in the day of trouble;
he will conceal me under the cover of his tent;
he will lift me high upon a rock.
Maybe it is my love of science fiction, fantasy, of well told stories. But as I read this passage, my mind conjured up an image of a royal tent in the center of camp of soldiers going to war against an opponent. The kings tent, stationed at the center, is heavily guarded by the most elite soldiers. The royal flags flying in the wind. Entrance is limited to but a few. In side, it is richly and ornately decorated and furnished. The best comforts and protections away from home that can be supplied in wartime are provided there.
From the outside, soldiers look on. Many will never see the inside of the tent. Many will never even get close. They will not be invited in. And should they approach, they would be heavily questioned, turned away, and/or even arrested for attempting to get too near or attempting to get inside. The safety of the king is paramount.
This is the picture of “tent” that my mind conjures up at the reading of this verse.
And yet, Abba, we are told that this tent, this unapproachable fortress of a tent is EXACTLY the place where you invite us in times of trouble and opposition.
Again, my mind imagines stepping inside, upon your invitation, and looking around in wonder and awe; being uncomfortable and uneasy about being in such a royal place. Where do you stand? Where do you sit? How to you behave?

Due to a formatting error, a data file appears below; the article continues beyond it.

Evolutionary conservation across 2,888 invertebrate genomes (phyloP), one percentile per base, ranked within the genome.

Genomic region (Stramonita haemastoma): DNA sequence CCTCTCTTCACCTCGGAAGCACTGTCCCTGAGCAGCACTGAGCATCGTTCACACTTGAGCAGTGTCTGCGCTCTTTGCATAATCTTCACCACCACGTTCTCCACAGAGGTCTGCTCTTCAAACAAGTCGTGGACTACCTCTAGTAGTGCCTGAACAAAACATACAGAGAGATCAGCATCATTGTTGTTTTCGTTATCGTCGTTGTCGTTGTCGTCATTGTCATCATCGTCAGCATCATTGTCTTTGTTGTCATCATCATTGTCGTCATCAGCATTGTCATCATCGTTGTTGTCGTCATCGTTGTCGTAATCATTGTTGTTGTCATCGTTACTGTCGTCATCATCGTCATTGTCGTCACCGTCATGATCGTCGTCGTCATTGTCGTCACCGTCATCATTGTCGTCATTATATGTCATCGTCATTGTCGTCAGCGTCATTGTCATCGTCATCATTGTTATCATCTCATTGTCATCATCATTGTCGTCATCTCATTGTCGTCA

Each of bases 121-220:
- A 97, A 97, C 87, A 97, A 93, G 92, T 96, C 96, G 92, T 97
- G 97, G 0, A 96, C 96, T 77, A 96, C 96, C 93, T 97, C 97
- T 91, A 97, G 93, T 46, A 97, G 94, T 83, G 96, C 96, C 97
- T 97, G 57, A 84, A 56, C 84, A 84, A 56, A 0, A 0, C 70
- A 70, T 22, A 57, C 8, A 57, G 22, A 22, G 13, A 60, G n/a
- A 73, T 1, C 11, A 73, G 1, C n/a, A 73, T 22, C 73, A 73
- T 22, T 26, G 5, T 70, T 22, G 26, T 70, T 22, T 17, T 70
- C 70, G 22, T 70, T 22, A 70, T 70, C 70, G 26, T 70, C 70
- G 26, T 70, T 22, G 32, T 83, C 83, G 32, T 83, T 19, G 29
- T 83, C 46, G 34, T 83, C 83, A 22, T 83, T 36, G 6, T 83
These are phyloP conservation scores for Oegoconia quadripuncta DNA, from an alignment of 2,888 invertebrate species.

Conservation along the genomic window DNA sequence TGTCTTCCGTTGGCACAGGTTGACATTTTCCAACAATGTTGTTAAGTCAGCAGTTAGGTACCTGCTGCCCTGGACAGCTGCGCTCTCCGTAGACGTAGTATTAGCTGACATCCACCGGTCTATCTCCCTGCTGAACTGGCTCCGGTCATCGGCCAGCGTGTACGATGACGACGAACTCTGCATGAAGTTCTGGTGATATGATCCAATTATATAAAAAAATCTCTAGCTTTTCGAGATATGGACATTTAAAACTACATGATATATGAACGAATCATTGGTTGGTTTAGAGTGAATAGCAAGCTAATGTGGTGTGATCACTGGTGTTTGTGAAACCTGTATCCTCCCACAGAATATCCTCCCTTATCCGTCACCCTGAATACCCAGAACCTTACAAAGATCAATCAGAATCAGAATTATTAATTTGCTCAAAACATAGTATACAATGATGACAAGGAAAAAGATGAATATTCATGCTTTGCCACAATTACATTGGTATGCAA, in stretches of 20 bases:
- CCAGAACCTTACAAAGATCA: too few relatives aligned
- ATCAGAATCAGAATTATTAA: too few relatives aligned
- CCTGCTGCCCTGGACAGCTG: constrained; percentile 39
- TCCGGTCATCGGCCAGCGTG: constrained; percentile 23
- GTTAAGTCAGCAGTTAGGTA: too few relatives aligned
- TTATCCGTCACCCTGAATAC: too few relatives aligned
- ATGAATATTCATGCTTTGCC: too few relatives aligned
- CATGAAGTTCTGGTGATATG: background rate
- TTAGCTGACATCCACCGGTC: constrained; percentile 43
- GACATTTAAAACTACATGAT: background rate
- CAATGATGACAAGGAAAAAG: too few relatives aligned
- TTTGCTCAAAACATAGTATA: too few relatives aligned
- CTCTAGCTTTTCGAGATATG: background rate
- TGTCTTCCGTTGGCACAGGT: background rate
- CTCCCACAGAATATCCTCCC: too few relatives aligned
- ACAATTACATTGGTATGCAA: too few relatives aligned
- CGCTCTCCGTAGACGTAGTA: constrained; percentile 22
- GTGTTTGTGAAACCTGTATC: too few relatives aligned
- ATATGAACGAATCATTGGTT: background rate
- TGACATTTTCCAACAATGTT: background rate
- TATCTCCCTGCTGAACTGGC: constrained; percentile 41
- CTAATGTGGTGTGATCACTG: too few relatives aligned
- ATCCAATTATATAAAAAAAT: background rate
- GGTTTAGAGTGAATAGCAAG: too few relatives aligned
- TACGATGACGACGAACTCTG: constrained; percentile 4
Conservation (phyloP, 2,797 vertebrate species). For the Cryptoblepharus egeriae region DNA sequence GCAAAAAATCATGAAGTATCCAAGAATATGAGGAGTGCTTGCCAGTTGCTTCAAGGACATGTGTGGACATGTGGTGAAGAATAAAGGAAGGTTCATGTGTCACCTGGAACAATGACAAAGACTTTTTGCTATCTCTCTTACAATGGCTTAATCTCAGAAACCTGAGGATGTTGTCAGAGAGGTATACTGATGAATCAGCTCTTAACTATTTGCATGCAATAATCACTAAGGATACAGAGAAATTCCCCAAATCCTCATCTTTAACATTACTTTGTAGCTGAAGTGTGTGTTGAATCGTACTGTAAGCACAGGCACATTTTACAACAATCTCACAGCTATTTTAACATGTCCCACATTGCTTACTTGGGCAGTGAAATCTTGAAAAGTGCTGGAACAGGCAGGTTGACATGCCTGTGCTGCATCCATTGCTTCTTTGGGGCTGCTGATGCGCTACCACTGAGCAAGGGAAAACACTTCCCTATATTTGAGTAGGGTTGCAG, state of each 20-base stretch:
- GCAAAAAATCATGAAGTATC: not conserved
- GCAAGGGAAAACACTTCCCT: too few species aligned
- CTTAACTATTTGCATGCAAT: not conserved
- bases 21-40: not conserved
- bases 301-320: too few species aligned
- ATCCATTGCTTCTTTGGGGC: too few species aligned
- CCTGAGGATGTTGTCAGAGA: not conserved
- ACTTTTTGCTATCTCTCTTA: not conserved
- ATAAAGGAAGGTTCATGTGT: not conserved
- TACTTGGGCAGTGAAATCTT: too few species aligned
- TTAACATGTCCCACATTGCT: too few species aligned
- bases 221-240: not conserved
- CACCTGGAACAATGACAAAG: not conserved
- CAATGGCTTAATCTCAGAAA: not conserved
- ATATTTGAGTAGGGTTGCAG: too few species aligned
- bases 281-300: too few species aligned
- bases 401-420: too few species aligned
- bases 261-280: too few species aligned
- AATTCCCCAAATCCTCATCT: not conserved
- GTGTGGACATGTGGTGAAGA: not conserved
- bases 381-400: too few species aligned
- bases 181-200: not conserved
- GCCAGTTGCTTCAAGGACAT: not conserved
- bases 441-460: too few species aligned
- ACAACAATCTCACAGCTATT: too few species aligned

And here, the king, You, invite us to shelter in the safety and protection of your own lodging. Silence, a bowed head, a humble heart seems the only appropriate action in such a regal setting.
To be invited into the kings shelter….
Well, there just aren’t words…
You hide us
You conceal us
You lift us high
You, Abba, are the protector.
We are the recipient.
And you bring us into the shelter of your own tent.
You lift us high upon the rock, way above the danger.
You invite us into the sanctuary and protection of your own tent.
Help me to grasp the enormity of such a truth; the intimacy and personalness of such a truth. The tent is not, in and of itself, what is safe. It is the person in the tent and the protections provided by the owner.
Truly, Abba, what have I to fear; what have we to fear when we are invited to shelter in the tent of the king?